European Ombudsman Emily O’Reilly has said there may yet be more revelations in the tragic story of Ann Lovett, following a dramatic interview with Ann’s boyfriend which sheds new light on the case.
Ann Lovett died aged 15 shortly after giving birth at the grotto in Granard, Co Longford, on January 31, 1984. Her baby boy was stillborn.
Ms O’Reilly was the first to report on the case at the time. Last weekend the Irish Times published an interview with Ricky McDonnell, who was Ann’s boyfriend in 1984.
Mr McDonnell revealed that Ann had visited him in a distressed state the previous April, with bruising to her thighs. He asked her if she had been raped — “She just cried. And she begged me not to tell anybody, not to say anything.”
The interview also features claims from Mr McDonnell regarding what happened in the aftermath of Ann’s tragic death, including the discovery of two letters written by Ann, one addressed to Ricky, of which he said:
“She had never meant to hurt me.”
He said the local parish priest asked him to burn the letter, which he did.
Ms O’Reilly said the story had now “unpicked a thread and who knew where that thread was going to unravel”.
Asked on RTÉ’s News At One if she agreed with a call by journalist Nell McCafferty for Ann’s baby to be exhumed for a DNA test, Ms O’Reilly said: “That would be a very big step... I don’t know if that can be done.”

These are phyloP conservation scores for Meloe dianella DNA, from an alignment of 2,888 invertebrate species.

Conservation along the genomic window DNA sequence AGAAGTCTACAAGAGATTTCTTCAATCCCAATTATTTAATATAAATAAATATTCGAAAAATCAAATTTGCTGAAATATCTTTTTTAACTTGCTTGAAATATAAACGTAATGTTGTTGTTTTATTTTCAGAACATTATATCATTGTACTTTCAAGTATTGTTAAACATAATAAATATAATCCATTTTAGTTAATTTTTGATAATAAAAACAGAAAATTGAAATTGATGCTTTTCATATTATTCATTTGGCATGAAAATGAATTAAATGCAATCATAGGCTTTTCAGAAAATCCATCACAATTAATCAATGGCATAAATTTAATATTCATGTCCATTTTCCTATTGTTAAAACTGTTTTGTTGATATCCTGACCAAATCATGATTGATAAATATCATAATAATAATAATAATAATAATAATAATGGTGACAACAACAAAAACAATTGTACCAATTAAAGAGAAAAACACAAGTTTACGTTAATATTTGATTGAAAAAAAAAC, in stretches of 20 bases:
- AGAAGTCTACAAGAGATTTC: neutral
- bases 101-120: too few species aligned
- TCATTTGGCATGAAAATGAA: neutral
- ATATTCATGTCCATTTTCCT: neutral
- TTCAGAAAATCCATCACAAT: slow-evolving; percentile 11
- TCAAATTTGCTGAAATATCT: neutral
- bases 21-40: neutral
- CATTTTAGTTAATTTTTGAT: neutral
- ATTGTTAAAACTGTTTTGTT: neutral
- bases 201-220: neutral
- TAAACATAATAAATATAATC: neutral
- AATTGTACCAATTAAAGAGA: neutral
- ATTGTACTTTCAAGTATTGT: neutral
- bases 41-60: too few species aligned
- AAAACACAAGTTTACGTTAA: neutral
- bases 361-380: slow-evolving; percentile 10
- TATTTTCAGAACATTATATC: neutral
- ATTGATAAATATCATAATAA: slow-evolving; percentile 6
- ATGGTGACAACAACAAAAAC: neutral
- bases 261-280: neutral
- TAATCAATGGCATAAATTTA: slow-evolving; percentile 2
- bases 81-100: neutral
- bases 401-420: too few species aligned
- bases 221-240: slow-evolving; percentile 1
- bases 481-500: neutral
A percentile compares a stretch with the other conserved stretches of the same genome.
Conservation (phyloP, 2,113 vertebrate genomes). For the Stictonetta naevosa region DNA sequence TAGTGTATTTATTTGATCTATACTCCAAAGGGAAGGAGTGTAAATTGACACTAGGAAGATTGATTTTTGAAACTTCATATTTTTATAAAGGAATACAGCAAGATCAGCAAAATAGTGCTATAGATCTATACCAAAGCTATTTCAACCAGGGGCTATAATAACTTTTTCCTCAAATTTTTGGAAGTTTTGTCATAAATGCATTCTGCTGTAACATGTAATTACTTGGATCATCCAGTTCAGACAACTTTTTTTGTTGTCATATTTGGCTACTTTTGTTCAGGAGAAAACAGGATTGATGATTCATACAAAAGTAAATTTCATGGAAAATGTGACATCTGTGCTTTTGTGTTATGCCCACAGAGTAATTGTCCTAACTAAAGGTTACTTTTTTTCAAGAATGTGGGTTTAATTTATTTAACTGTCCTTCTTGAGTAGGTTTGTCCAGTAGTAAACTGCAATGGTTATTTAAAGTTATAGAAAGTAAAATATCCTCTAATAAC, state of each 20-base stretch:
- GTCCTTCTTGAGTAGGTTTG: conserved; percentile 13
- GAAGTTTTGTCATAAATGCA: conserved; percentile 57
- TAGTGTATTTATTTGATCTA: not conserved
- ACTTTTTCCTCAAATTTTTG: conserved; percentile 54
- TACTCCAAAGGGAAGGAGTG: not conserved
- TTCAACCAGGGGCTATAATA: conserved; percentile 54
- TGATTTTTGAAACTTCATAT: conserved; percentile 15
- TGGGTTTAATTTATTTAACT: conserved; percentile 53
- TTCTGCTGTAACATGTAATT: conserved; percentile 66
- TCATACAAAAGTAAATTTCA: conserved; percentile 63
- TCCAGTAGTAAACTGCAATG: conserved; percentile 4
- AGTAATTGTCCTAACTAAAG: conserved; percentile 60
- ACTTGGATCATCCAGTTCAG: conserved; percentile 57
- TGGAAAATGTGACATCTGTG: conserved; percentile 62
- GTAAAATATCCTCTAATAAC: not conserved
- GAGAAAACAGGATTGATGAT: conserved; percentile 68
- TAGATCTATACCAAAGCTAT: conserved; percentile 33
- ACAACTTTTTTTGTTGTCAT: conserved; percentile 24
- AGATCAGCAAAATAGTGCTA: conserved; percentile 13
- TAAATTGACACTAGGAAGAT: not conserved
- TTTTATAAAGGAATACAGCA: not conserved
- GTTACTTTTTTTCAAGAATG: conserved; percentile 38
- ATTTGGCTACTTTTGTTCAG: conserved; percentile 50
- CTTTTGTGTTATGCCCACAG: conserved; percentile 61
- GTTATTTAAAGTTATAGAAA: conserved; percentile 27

She said the interview had given Ann a public face and turned attention to the involvement of the Church and the gardaí, and on whether the reports into the case by gardaí and politician Nuala Fennell were ever completed, as they were never published.
Following publication of the interview, Vicky Langan, a Cork-based artist and Mr McDonnell’s daughter, took to social media to outline how proud she was of her father for discussing the case and how “the silence surrounding this horrific tragedy has been an enormous burden on so many people”.
In a Facebook post, Ms Langan said she “knew nothing” of her father growing up but she had chanced across private correspondence belonging to her mother that referred to her estranged father’s relationship with Ann Lovett.
As she grew older, she said that “I saw references to the three separate inquiries carried out after Ann’s death and couldn’t understand why, in spite of these, there were still few solid facts to be found. I struggled with the weight of knowing who Ann’s baby’s father might be but was paralysed by it.”
Of her father, she said: “I am so proud of him for having the courage to come forward like this. It can’t have been easy. So many lives were ruined because of the way this was handled back in 1984. I can’t even begin to go into it.
“All I ever wanted to see was accountability.”